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  • “I no longer feel compelled to kill myself. I can see a future, and I feel my time on Compass helped me to see a 'path worth living.'”

    — 25-year-old woman
  • “I arrived terrified, lost and broken, but I am leaving so much happier, self-confident, wiser and looking forward to the future.”

    — 23-year-old-woman
  • “You offered me such insight and support. I'm proud to say I feel stronger and so much better about myself.”

    — 22-year-old man
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Compass Program for Young Adults

Our Team

By choosing a program that specializes in treating the special developmental needs associated with young adulthood, patients receive treatment specifically designed for their unique issues. Menninger’s Compass Program for Young Adults' clinical treatment team members are experts in recognizing and helping patients manage the difficulties in transitioning into young adulthood.
The Menninger treatment team strives to understand and treat each individual as a whole person medically, psychologically, socially and spiritually. These multiple perspectives aid the evaluation of each person’s health, behavior and situations at work and home, as well as help with treatment planning.

Compass Team Responsibilities and Leaders

A patient’s clinical treatment team forms during the first days of a stay at Compass. This team includes the patient, a psychiatrist, a clinical psychologist and a social worker. If needed, specialists for addictions, eating disorders and more can be added to the core team.
This team performs the following functions:
  • The psychiatrist generally leads and coordinates the team, and manages medication.
  • The social worker communicates with family and coordinates the post-discharge wellness plan.
  • The psychologist performs diagnostic testing and communicates with the patient about progress.
  • Individual psychotherapy is conducted by a clinical professional on the team, generally two times per week.
Together, the patient and Menninger treatment team set goals for treatment. With diagnoses and functional problems in mind, an individualized course of treatment is developed. Treatment modalities for which there is support in the literature are used; however, since not all therapies are rigorously evaluated, the team also relies on the clinical expertise it has developed during many years of treating patients in a comprehensive bio-psycho-social setting.
Patients with addictions receive additional therapy, along with education about addictions. They are encouraged to attend 12-step meetings such as Alcoholics Anonymous and Narcotics Anonymous.
omalleyFlynn O'Malley, PhD, ABPP
Dr. O’Malley offers more than 30 years of experience at The Menninger Clinic. He also serves as an associate professor, Menninger Department of Psychiatry & Behavioral Sciences at Baylor College of Medine. Most recently, he was named director for Menninger's Adolescent and Young Adult Division, which includes the Adolescent Treatment Program and the Compass Program for Young Adults.
Since he joined Menninger in 1981, Dr. O’Malley has been significantly involved in the diagnosis and treatment of troubled young people. He specializes in trauma, anxiety and depression; developmental and behavioral issues; suicide and self-harm prevention and treatment; sexual and gender issues; and diagnosis and treatment of complex psychiatric disorders.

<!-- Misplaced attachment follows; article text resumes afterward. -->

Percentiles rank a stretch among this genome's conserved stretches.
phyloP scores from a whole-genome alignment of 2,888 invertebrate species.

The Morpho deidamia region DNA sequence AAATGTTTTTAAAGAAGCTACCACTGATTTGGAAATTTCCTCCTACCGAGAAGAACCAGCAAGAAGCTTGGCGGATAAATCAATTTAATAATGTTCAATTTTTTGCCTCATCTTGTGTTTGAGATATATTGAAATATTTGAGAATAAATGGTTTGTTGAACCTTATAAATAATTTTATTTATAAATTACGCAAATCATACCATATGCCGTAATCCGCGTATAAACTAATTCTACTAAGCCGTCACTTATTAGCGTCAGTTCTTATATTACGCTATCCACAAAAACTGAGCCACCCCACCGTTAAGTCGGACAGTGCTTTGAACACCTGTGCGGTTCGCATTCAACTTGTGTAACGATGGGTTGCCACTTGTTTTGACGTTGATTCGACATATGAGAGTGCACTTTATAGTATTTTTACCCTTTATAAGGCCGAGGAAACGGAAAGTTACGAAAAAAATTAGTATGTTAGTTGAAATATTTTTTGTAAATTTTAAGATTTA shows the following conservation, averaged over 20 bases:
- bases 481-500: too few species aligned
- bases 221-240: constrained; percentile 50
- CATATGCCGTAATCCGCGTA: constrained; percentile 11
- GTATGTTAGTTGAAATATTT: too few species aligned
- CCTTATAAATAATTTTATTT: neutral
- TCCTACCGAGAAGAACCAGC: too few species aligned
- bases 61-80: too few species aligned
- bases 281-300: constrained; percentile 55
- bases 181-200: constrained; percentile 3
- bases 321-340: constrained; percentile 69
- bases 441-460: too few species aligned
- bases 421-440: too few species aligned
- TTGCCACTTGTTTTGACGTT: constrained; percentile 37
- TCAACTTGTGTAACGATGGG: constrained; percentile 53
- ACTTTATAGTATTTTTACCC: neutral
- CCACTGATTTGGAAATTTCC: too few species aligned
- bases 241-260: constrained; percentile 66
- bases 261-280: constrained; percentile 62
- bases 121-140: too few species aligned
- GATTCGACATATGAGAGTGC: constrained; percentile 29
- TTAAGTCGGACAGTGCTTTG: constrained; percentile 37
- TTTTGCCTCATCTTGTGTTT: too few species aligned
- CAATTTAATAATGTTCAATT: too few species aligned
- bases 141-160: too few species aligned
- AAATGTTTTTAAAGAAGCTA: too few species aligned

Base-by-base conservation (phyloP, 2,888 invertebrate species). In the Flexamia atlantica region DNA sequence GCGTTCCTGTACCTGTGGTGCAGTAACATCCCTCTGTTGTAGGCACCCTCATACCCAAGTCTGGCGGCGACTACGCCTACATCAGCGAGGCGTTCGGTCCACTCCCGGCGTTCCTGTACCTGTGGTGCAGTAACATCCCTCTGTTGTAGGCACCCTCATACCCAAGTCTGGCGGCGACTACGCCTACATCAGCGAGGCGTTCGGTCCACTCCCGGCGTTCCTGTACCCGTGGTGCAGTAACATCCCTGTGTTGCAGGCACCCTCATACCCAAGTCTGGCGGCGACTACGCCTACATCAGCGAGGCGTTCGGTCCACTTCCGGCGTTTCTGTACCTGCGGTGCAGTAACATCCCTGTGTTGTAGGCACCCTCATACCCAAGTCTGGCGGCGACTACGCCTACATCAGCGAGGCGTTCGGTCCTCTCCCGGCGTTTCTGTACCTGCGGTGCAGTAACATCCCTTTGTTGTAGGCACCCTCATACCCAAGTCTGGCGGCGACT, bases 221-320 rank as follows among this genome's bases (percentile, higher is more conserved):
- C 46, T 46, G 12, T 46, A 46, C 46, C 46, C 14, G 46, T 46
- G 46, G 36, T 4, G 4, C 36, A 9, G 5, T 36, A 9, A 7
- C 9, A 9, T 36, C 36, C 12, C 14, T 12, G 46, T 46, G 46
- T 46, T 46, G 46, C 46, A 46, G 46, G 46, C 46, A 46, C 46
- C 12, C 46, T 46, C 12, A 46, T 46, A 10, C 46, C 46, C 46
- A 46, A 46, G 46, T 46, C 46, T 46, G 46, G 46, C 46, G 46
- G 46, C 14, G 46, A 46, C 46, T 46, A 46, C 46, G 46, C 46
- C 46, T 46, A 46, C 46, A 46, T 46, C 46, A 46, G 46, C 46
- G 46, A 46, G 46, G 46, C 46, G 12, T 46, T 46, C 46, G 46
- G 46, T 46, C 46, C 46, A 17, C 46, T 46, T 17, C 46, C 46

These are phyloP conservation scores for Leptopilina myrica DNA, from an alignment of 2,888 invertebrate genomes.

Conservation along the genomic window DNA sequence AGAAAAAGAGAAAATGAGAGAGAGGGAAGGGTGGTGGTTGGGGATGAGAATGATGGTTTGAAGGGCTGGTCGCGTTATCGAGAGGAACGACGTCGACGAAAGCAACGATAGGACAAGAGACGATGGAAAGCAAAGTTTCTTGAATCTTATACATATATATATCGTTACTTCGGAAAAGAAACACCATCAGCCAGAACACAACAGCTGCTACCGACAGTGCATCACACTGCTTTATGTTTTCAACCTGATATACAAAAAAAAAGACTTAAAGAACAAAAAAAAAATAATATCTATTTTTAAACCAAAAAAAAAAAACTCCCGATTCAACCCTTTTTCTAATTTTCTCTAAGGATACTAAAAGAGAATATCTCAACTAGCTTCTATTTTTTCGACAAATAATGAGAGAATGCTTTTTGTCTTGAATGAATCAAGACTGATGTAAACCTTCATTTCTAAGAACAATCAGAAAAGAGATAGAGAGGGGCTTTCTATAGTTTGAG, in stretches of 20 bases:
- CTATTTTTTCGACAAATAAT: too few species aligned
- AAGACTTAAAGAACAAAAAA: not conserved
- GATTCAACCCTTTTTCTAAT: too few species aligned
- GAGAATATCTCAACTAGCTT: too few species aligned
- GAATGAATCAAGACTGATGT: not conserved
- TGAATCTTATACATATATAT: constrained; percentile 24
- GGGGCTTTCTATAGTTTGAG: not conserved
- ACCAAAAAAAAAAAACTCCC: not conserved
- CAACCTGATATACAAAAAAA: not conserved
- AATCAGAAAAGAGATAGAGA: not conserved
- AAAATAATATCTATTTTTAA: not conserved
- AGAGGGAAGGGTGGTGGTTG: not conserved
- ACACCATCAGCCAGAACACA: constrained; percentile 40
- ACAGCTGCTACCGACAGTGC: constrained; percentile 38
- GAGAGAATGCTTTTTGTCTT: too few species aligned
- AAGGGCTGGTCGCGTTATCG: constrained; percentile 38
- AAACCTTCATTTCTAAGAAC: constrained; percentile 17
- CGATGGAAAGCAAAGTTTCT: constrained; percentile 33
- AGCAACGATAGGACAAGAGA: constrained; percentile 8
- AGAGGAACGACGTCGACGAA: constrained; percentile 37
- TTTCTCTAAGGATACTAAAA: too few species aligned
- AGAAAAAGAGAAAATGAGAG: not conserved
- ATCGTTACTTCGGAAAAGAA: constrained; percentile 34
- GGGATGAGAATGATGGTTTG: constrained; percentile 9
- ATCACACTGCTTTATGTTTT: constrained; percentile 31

The author of numerous professional papers and a frequent speaker at professional conferences, Dr. O’Malley’s current interests include the process of mentalizing and its role in identifying and treating core issues, the psychotherapy of young people and other issues in specialty inpatient diagnosis and treatment.
Dr. O’Malley completed his postdoctoral psychology fellowship at The University of Texas Medical Branch, Division of Child and Adolescent Psychiatry, Galveston, Texas. He received his doctoral degree in Clinical Psychology from the University of New Mexico. He is also a Diplomate of the American Board of Professional Psychology in Clinical Psychology.
davidson-2011-websiteJoyce Davidson, MD
In addition to serving as medical director for the Adolescent and Young Adult Division, which includes Compass, Dr. Davidson is an assistant professor of psychiatry at the Menninger Department of Psychiatry & Behavioral Sciences at Baylor College of Medicine. Her interests include obsessive-compulsive disorder and cognitive therapy.
A member of the American College of Psychiatrists, Dr. Davidson is board-certified in both psychiatry and neurology. She earned her medical degree from the University of Missouri-Kansas City School of Medicine and completed a general psychiatry residency and child psychiatry fellowship at the Karl Menninger School of Psychiatry.
daza-2011-webPatricia Daza, PhD
A senior staff psychologist and the program manager for Compass, Dr. Daza is the director of Clinical Training for The Menninger Clinic and an assistant professor in the Menninger Department of Psychiatry & Behavioral Sciences at Baylor College of Medicine.
Dr. Daza earned her doctorate in Clinical Psychology from the University of Houston, from which she also graduated magna cum laude with a bachelor's degree in Psychology. She completed an internship at the University of Texas Medical Branch in Galveston, Texas, and a post-doctoral fellowship at the University of Texas M.D. Anderson Cancer Center. 
Dr. Daza has given presentations across the country on depression, smoking cessation, motivational interviewing and suicide prevention. She serves as an examiner for the Texas State Board of Examiners of Psychologists and is a member of the Standards and Review committee of the Association of Psychology Postdoctoral and Internship Centers.